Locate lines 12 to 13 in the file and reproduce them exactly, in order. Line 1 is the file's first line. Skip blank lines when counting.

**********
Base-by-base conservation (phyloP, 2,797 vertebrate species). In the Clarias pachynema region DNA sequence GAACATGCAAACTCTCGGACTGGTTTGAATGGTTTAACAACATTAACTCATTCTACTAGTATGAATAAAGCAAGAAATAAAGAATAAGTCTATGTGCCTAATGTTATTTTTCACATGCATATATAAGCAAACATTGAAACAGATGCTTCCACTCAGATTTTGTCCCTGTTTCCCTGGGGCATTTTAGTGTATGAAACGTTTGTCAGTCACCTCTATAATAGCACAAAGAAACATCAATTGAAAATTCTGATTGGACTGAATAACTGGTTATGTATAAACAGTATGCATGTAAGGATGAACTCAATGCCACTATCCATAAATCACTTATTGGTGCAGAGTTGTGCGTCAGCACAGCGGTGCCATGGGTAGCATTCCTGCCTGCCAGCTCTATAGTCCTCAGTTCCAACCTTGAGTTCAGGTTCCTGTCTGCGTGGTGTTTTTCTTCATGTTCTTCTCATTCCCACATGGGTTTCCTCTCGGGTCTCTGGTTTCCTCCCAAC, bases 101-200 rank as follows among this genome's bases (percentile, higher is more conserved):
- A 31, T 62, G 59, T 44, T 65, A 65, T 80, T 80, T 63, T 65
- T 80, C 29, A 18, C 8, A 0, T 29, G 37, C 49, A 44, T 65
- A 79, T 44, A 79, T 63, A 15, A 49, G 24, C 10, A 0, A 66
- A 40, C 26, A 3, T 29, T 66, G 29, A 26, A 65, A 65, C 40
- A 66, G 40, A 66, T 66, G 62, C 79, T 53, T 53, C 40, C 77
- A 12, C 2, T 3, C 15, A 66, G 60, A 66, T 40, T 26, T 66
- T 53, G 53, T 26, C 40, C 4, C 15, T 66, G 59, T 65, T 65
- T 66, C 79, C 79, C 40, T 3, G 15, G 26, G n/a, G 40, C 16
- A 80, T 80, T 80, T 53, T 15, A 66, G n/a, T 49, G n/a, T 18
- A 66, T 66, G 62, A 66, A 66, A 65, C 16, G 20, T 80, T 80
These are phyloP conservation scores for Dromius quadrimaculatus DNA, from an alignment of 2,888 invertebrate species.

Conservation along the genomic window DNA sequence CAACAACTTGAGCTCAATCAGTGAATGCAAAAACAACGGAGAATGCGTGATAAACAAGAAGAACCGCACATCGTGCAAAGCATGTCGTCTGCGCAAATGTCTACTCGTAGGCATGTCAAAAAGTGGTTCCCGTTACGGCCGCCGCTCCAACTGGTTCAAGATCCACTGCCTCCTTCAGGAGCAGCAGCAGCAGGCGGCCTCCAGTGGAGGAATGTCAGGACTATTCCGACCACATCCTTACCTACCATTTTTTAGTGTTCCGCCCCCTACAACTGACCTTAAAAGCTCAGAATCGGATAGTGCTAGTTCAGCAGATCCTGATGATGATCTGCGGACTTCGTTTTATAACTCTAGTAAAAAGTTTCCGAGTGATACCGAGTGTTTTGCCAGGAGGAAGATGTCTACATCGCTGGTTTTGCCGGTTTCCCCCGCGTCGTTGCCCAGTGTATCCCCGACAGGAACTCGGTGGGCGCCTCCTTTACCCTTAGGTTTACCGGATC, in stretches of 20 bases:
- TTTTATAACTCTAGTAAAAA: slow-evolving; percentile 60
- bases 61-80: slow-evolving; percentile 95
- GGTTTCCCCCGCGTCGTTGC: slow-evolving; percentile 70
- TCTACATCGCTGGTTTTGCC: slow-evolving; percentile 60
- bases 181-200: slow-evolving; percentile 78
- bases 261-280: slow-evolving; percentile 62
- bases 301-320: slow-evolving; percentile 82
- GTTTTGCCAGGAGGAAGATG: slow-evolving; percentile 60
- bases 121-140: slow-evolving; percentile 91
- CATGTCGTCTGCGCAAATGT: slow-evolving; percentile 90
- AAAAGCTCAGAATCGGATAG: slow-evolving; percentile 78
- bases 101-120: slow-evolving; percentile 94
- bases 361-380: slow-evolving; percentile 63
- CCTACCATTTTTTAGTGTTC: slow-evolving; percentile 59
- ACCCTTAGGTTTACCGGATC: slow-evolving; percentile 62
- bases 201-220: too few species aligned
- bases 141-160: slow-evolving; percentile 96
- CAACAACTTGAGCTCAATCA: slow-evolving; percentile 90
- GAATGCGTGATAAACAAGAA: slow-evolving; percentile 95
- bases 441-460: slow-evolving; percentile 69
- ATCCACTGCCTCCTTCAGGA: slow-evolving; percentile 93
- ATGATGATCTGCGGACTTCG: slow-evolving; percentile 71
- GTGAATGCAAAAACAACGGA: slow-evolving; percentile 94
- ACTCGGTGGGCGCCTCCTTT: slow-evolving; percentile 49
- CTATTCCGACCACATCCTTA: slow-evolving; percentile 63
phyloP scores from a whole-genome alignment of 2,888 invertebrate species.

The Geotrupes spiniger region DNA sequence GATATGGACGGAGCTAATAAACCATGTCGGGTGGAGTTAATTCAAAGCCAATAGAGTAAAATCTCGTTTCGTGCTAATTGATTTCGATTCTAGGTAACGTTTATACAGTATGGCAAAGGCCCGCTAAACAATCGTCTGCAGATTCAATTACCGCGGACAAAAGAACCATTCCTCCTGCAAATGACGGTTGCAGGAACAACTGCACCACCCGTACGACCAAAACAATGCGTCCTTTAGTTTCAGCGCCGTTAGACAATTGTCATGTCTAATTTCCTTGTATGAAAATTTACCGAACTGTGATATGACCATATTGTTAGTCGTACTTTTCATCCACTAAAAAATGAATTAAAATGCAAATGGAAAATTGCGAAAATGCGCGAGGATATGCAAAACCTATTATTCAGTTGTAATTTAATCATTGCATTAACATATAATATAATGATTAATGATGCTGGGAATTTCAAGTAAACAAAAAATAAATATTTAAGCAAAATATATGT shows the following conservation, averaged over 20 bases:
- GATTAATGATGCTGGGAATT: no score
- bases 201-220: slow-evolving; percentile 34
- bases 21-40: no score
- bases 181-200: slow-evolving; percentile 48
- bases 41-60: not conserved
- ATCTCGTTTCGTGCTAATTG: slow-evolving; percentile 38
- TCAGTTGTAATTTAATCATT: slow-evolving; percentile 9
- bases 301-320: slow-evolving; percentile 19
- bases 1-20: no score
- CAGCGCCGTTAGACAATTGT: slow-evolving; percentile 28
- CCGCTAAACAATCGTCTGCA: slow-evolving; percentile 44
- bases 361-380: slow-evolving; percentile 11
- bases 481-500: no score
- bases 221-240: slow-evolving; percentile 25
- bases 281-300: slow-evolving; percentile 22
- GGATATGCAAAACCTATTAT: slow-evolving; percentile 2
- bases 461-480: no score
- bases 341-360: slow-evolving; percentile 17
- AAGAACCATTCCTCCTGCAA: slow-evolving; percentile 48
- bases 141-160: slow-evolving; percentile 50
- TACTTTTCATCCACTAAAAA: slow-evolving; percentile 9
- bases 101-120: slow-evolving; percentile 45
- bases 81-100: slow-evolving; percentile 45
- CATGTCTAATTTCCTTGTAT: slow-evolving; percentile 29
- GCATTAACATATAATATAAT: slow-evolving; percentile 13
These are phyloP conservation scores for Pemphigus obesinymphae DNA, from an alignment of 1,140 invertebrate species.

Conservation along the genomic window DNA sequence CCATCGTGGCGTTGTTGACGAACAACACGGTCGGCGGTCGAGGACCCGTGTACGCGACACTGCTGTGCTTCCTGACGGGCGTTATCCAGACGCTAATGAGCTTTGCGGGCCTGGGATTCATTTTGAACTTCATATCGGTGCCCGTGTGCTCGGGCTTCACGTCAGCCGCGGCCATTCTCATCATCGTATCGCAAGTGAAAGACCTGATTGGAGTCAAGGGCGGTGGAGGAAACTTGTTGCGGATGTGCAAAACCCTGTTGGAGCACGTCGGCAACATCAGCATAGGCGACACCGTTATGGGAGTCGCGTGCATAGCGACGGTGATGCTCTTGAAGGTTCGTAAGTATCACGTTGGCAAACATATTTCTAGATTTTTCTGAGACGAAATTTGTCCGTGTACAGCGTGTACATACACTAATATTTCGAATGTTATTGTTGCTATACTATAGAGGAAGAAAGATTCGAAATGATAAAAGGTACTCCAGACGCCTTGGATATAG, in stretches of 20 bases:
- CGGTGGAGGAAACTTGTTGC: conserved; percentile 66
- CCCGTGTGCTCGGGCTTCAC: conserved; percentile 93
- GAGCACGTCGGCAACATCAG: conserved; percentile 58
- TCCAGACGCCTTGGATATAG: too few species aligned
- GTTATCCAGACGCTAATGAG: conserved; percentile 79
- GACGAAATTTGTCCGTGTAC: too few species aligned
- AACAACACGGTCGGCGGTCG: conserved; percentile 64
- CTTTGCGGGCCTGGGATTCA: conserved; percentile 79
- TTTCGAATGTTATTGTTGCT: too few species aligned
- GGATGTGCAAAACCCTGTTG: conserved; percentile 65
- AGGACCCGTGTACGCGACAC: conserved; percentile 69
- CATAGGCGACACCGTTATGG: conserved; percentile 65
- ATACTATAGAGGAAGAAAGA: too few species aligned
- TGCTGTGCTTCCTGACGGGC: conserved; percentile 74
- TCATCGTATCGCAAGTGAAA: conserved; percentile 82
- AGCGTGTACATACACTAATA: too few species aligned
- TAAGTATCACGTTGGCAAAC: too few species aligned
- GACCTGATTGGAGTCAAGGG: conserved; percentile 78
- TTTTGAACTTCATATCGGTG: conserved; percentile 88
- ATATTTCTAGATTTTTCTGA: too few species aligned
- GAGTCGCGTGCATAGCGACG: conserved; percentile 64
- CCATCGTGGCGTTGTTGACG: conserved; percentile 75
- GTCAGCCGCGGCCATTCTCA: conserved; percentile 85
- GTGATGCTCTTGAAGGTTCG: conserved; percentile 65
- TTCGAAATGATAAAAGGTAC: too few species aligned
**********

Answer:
These are phyloP conservation scores for Dromius quadrimaculatus DNA, from an alignment of 2,888 invertebrate species.

Conservation along the genomic window DNA sequence CAACAACTTGAGCTCAATCAGTGAATGCAAAAACAACGGAGAATGCGTGATAAACAAGAAGAACCGCACATCGTGCAAAGCATGTCGTCTGCGCAAATGTCTACTCGTAGGCATGTCAAAAAGTGGTTCCCGTTACGGCCGCCGCTCCAACTGGTTCAAGATCCACTGCCTCCTTCAGGAGCAGCAGCAGCAGGCGGCCTCCAGTGGAGGAATGTCAGGACTATTCCGACCACATCCTTACCTACCATTTTTTAGTGTTCCGCCCCCTACAACTGACCTTAAAAGCTCAGAATCGGATAGTGCTAGTTCAGCAGATCCTGATGATGATCTGCGGACTTCGTTTTATAACTCTAGTAAAAAGTTTCCGAGTGATACCGAGTGTTTTGCCAGGAGGAAGATGTCTACATCGCTGGTTTTGCCGGTTTCCCCCGCGTCGTTGCCCAGTGTATCCCCGACAGGAACTCGGTGGGCGCCTCCTTTACCCTTAGGTTTACCGGATC, in stretches of 20 bases: